By Denise Rhoades
I had turned 40 in the spring of that year–and was still single. As in, never married. I had miraculously become a follower of Christ five years earlier (less than 10% of people do at that age. So yes, it’s a miracle!). I had briefly lived as a global worker in West Africa and was about to finish a Master’s in Missions. I felt only one gaping, jagged hole in this jigsaw puzzle of my life: a dream I’d held for nearly as long as I’d been alive. I wondered where I’d lost pieces along the way: for a husband. A family.
Path to a White Flag
On Labor Day weekend that year, my church was hosting a singles retreat in Branson. I had decided to not go; a friend cancelled on me last minute. But then there was my pastor’s wife. It’ll be fun!
The theme of the weekend circled around Romans 12:1-2–offering our bodies as a living sacrifice rather than conforming to this world. There are only a few words in those sentences. But there was a lot to challenge my heart and mind.
When the retreat ended Sunday afternoon, I wasn’t ready to drive back home just yet. I remembered a captivating structure–one we’d accidentally found the night before–overlooking the city. I felt it almost…calling me. I decided I’d get ‘lost’ again and find that hillside. I spent over three hours sitting on the concrete platform of this chapel outside in the beautiful sun. Perfect white clouds played above me in a blue sky arching over the Ozark Mountains.
I read of Jacob wrestling with God; of Hannah; even of Jesus in Gethsemane. I know my God understands and welcomes those who wrestle, who surrender only after a battle waged. That concrete platform, where I sat so alone and yet so far from alone, is where Jesus brought me to a point of surrender.
I wanted more than anything to be married and have a family. Was I willing to sacrifice my life and chance at love to whatever God called me to do? The world says, Get married. Have a family. That’s one of the ways you become more valuable. Could I be different if it’s what he asked of me?
After a long, throbbing struggle, I told God, If you want me to serve you singly for the rest of my life, I will. But you will have to give me the strength, courage and direction. I need you to remove this desire to be married from me. I cannot do it on my own.
Now, it’s possible you’re in a place like this as you stare in an overseas direction. The danger of Your kingdom come, your will be done is what this will demand of us; of what a God unleashed might look like. Frederick Beuchner writes,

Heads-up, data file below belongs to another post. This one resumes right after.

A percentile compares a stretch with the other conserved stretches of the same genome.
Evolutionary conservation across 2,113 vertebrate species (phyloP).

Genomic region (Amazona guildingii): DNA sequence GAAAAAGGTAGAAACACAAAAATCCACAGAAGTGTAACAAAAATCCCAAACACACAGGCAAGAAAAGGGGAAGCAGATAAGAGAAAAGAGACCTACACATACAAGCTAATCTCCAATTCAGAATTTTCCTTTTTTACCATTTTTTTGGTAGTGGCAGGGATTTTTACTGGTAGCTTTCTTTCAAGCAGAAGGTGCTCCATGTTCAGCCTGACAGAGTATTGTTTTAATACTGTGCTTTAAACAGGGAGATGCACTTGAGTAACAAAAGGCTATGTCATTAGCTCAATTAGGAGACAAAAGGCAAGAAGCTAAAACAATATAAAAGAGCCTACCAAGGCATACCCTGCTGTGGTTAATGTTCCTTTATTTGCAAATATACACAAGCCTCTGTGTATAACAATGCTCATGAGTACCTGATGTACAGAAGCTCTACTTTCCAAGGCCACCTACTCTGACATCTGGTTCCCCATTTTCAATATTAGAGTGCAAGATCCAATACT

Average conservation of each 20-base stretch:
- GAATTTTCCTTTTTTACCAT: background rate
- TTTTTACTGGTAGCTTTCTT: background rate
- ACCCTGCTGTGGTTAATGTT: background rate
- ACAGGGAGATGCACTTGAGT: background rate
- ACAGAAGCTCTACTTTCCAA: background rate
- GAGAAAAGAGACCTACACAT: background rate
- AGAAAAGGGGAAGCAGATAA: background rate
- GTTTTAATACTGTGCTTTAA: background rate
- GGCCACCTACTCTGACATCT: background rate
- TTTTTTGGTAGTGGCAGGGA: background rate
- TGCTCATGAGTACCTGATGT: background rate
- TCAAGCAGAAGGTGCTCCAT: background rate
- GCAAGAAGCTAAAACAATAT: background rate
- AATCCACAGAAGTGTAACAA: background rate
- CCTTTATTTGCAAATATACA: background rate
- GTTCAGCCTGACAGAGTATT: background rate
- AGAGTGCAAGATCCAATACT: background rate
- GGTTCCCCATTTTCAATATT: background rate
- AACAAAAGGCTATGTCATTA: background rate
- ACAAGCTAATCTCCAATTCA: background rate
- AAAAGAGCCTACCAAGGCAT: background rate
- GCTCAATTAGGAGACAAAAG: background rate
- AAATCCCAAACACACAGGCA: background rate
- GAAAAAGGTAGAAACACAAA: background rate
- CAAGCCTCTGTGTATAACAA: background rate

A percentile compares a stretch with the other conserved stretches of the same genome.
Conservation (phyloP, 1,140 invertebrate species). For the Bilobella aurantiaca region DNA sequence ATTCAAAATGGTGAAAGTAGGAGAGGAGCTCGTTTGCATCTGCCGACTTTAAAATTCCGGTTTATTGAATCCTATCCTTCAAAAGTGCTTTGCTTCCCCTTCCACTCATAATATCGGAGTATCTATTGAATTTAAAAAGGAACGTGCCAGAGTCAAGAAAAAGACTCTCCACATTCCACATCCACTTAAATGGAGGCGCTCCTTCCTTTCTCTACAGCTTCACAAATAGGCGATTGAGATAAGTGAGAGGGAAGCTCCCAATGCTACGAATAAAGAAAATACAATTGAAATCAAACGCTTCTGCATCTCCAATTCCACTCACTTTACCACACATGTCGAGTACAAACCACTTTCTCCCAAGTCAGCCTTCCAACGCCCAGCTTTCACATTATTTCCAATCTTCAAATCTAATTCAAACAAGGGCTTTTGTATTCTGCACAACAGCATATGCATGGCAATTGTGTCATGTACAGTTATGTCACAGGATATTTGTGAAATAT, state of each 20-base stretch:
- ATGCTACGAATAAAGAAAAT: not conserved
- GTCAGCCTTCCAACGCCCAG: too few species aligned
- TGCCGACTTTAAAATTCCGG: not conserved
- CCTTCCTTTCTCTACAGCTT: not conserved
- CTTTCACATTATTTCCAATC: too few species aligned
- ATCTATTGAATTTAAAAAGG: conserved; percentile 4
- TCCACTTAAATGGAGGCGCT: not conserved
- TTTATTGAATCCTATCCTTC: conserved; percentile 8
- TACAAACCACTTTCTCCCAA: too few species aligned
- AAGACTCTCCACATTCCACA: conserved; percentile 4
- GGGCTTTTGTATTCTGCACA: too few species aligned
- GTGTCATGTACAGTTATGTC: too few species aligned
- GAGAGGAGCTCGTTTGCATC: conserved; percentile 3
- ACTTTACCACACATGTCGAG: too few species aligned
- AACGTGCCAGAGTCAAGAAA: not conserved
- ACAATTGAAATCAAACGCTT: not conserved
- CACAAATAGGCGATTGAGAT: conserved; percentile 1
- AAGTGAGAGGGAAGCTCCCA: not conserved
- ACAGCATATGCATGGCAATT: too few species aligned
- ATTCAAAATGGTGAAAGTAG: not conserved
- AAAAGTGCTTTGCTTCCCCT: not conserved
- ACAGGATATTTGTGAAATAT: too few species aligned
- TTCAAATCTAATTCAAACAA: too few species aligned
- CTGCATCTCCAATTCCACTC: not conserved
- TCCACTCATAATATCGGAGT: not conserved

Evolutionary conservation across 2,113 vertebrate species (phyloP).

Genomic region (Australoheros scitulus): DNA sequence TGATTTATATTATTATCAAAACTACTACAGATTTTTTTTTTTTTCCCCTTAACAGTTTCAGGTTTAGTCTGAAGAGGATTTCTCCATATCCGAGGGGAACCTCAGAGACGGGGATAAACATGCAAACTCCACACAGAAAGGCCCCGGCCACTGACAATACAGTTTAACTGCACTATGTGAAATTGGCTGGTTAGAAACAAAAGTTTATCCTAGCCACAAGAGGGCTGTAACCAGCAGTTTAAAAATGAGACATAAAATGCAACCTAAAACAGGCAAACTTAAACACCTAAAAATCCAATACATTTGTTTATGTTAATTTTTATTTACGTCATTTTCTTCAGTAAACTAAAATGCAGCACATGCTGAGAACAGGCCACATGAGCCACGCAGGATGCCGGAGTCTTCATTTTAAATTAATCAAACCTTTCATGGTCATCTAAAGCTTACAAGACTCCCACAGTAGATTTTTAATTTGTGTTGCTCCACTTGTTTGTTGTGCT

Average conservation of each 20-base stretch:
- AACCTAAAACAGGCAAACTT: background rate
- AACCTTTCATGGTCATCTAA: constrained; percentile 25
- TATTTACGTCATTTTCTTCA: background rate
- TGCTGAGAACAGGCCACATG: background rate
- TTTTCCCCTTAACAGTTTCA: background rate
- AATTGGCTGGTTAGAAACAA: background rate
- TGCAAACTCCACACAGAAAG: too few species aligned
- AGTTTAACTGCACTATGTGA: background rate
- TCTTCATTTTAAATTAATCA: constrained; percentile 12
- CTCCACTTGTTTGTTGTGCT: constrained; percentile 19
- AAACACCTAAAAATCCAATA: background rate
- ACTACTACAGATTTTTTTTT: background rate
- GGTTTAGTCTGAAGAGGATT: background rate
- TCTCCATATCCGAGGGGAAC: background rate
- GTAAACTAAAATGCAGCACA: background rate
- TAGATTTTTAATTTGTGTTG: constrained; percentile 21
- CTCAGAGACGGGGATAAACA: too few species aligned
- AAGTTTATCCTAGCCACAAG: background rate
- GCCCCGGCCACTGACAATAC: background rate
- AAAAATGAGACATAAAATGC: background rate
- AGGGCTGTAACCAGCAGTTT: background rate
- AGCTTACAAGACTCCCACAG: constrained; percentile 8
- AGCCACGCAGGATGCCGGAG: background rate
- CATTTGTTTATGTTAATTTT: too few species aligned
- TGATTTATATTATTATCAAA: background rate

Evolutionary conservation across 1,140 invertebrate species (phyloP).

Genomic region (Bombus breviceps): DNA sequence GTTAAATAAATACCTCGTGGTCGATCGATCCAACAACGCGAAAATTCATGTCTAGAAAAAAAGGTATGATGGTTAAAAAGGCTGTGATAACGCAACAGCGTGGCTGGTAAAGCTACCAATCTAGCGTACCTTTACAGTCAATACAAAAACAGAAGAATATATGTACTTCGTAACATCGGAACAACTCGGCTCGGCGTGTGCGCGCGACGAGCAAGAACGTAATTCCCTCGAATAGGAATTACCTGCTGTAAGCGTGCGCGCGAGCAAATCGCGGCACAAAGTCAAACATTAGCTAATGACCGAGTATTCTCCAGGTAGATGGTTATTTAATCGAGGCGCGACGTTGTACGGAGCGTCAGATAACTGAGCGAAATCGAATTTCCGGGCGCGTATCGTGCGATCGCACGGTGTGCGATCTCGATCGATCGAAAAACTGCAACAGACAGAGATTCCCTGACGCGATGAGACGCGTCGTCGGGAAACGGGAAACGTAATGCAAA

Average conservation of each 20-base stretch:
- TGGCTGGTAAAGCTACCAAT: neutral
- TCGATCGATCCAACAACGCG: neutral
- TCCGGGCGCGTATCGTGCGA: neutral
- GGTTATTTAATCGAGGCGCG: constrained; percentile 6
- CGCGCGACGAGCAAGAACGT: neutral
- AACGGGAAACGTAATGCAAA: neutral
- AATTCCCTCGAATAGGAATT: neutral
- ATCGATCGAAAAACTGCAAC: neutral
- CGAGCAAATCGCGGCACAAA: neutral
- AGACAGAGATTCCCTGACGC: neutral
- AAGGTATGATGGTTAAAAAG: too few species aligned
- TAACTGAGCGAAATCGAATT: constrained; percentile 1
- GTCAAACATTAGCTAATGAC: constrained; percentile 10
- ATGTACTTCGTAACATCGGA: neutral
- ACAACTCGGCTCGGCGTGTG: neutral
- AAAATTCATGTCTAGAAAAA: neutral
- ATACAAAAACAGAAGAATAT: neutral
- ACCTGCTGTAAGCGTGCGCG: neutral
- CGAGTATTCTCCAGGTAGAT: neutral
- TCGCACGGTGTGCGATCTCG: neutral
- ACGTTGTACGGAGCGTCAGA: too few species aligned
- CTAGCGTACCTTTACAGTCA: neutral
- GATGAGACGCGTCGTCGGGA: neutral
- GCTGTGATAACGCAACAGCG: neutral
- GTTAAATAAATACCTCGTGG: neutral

If that [prayer] were suddenly to happen, what then? What would stand and what would fall? Who would be welcomed in and who would be thrown…out?…Boldness indeed. To speak those words is to invite the tiger out of the cage, to unleash a power that makes atomic power look like a warm breeze.*
To surrender–I’m guessing you’ve felt its breath on your neck–is a prayer inviting the Almighty to have his way. As Jen Pollock Michel reasons,
We are conflicted about the extent to which we want to be formed in the desires of God. How much will I have to give up? How much will it cost? Which of my desires will I have to surrender in exchange for the priorities of God?**
For over three hours I was alone at that platform, save one man who tried the doors to the chapel behind me; I explained they were locked. He thanked me, we discussed the beautiful day and he left.
About 10 minutes later he returned; my heart stopped for a moment wondering if I was safe. He said, I have been sitting in my car but the Holy Spirit just wouldn’t let me leave. I felt compelled to come down here and pray for you, that you are struggling with something but I needed to encourage you that God will answer. He hears you!
I began to cry. He prayed and I thanked him. Moments later, he was gone.
A wave of peace tumbled over me, upending me in its undertow. It was as if God’s arms of love themselves wrapped around me. I felt like I could dance… so I did! I left there having surrendered my desire, my wishes–for whatever desires God would expose.
Two days later, I began an internship at a new church to help them develop an outreach to a lost people group in Senegal. Within a week, two of the pastor’s wives asked me how old I was and if I was single. And just so we’re clear–you don’t get to be 40 and single without seeing the writing on the wall. I asked them who they wanted to set up me with.
Fast forward six weeks. In a Bible study, I ran into the man they wanted me to meet. Two and a half months later found us on a Christmastime first date. Five months later, he bent his knee on the sands of the Key and put a ring for the world to see (actually a line from the wedding vows he wrote!). Five months later we married in a worship service that made my heart swell and gave God all the honor. Today, we serve God as an inseparable team.
The White Flag
Is it just a military term? An end to a battle? The waving of a white flag? Resentfully giving up?
Or could it begin a mind-blowing new life, a journey you would have never planned for yourself?
What surrender isn’t: giving up.
What surrender is: allowing God to have His perfect say for His plans for your life, no matter where or what that may look like. Surrender is an open door.
What’s he asking you to surrender?
*Beuchner, Frederick. Whistling in the Dark. As quoted in Michel, Jen Pollock. Teach Us to Want: Longing, Ambition, and the Life of Faith. Downers Grove, Illinois: IVP Books (2014), p. 138.
**Michel, Jen Pollock. Teach Us to Want: Longing, Ambition, and the Life of Faith. Downers Grove, Illinois: IVP Books (2014), p. 138.
4 thoughts on “My Story: Surrender–and the Dreams We Give Up”
Awh. Love it! Thank you for sharing your story Denise!
Humbly, I’d like to think that your Lutheran High School and your youth group experiences at St. John’s UCC aided you in your journey. God bless you, Denise.
Beautiful testimony of surrender!